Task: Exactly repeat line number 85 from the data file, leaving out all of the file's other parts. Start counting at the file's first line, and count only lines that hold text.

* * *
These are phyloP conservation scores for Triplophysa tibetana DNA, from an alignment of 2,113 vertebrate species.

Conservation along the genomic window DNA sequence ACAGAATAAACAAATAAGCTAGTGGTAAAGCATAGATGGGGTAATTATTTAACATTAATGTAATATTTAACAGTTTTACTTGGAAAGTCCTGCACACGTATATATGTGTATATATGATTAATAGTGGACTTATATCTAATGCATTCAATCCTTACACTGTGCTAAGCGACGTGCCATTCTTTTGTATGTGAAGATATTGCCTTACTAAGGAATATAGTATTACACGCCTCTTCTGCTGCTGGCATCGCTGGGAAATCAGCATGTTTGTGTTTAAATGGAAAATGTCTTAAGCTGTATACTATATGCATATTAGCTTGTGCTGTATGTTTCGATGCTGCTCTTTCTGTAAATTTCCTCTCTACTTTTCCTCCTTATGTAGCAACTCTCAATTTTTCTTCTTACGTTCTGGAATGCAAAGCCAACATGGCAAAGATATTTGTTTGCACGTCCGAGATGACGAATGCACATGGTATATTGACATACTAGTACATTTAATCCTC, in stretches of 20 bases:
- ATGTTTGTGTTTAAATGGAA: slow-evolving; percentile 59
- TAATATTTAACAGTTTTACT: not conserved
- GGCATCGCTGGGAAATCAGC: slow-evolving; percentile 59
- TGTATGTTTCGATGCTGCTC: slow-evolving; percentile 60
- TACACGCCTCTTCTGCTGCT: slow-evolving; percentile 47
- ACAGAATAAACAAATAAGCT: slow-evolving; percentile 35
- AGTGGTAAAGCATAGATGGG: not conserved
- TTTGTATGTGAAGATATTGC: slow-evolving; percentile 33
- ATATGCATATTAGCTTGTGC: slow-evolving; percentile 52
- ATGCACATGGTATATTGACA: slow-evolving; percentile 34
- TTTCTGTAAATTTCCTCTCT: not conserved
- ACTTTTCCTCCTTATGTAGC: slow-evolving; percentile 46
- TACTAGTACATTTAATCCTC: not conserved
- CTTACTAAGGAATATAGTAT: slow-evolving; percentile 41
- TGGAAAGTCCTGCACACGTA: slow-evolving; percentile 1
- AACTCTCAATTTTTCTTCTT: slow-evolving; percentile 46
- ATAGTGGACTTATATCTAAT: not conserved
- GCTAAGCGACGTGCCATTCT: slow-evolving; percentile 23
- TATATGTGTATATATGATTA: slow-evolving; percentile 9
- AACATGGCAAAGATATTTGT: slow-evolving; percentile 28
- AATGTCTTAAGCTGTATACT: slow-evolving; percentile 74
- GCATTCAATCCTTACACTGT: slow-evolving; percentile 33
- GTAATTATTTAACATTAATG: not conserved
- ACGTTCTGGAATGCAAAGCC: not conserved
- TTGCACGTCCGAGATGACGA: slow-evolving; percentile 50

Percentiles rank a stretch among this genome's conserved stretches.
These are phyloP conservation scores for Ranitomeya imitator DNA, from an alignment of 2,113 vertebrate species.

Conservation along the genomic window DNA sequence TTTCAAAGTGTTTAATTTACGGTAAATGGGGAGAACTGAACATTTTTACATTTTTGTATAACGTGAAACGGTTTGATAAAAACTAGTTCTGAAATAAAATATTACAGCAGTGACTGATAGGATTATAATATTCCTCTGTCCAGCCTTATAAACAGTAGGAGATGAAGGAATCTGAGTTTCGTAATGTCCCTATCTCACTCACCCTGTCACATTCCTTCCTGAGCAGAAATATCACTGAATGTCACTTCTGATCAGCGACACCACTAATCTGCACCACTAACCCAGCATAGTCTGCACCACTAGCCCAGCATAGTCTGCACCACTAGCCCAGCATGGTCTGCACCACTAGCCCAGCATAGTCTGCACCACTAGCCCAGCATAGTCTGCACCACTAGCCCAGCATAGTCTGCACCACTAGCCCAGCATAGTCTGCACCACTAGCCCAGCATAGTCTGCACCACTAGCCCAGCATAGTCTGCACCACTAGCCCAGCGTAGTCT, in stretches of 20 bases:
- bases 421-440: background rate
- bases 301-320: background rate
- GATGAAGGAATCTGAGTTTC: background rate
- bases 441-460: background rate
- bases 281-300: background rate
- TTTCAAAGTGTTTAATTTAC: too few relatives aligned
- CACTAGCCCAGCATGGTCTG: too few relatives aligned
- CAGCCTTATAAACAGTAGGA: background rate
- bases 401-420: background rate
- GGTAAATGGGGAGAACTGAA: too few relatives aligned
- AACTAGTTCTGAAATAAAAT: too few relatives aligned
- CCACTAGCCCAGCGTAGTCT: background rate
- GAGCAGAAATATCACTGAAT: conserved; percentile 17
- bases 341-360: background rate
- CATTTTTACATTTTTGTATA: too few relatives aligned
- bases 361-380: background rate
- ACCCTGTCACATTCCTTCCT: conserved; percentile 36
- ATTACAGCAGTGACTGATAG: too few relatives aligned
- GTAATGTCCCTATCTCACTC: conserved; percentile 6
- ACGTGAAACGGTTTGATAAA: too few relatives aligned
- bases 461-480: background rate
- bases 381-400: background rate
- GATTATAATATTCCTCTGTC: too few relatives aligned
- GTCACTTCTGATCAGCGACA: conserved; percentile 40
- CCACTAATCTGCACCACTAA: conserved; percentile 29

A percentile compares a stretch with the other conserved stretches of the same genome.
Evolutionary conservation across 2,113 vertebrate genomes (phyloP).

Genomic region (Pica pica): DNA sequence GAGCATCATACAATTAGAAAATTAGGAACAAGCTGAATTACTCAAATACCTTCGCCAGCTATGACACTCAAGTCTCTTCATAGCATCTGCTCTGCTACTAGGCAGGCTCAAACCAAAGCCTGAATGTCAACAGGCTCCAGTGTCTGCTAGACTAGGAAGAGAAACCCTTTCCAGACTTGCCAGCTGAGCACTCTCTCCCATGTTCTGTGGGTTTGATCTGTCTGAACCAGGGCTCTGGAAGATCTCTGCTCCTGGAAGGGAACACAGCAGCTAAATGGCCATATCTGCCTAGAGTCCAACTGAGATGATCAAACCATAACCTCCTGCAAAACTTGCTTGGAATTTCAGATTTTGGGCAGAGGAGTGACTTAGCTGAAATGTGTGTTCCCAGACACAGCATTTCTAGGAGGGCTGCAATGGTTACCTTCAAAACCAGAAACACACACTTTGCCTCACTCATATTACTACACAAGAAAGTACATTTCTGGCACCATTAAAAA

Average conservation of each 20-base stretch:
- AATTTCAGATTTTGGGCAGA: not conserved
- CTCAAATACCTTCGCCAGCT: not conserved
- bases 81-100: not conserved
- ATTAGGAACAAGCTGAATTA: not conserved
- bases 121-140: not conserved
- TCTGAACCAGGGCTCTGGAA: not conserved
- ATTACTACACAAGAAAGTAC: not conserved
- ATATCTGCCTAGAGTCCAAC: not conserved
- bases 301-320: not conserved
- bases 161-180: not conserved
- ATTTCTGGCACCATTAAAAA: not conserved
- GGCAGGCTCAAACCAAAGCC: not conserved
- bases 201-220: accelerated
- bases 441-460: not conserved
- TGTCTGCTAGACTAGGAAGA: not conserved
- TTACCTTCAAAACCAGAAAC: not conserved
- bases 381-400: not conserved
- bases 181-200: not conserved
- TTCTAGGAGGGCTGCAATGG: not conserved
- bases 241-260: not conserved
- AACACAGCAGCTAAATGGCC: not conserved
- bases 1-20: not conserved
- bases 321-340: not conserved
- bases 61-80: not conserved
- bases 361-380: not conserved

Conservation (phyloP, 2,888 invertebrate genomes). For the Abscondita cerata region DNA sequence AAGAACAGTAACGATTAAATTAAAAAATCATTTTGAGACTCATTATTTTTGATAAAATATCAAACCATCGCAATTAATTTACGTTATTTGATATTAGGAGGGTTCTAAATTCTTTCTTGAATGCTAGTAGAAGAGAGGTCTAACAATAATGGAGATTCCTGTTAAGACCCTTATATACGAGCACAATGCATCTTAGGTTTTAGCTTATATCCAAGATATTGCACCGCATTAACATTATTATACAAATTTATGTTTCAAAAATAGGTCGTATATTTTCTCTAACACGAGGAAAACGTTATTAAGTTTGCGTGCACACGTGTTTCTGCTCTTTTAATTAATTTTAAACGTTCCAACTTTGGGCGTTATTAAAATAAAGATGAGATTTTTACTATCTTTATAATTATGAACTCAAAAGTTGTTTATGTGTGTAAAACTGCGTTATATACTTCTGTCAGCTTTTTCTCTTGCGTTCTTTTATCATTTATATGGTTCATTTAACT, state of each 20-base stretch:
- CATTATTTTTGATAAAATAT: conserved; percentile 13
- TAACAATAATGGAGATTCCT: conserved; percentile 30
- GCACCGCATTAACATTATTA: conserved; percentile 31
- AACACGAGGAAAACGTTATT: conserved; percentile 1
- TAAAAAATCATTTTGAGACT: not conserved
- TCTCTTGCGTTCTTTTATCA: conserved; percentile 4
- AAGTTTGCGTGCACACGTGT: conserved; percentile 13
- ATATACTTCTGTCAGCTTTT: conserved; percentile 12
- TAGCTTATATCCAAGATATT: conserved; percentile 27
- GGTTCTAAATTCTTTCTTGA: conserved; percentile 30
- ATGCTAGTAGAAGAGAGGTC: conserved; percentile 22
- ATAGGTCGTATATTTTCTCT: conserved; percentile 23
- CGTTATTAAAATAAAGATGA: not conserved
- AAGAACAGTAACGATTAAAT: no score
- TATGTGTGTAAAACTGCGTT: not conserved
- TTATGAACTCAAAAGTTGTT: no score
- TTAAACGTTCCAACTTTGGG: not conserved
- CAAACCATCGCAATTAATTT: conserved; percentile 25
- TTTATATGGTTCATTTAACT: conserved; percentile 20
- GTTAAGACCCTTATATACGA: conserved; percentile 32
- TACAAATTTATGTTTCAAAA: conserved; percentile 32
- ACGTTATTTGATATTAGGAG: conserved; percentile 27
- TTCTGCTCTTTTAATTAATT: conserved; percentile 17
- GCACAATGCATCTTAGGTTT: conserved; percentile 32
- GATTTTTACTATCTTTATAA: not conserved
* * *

Conservation (phyloP, 2,888 invertebrate genomes). For the Abscondita cerata region DNA sequence AAGAACAGTAACGATTAAATTAAAAAATCATTTTGAGACTCATTATTTTTGATAAAATATCAAACCATCGCAATTAATTTACGTTATTTGATATTAGGAGGGTTCTAAATTCTTTCTTGAATGCTAGTAGAAGAGAGGTCTAACAATAATGGAGATTCCTGTTAAGACCCTTATATACGAGCACAATGCATCTTAGGTTTTAGCTTATATCCAAGATATTGCACCGCATTAACATTATTATACAAATTTATGTTTCAAAAATAGGTCGTATATTTTCTCTAACACGAGGAAAACGTTATTAAGTTTGCGTGCACACGTGTTTCTGCTCTTTTAATTAATTTTAAACGTTCCAACTTTGGGCGTTATTAAAATAAAGATGAGATTTTTACTATCTTTATAATTATGAACTCAAAAGTTGTTTATGTGTGTAAAACTGCGTTATATACTTCTGTCAGCTTTTTCTCTTGCGTTCTTTTATCATTTATATGGTTCATTTAACT, state of each 20-base stretch: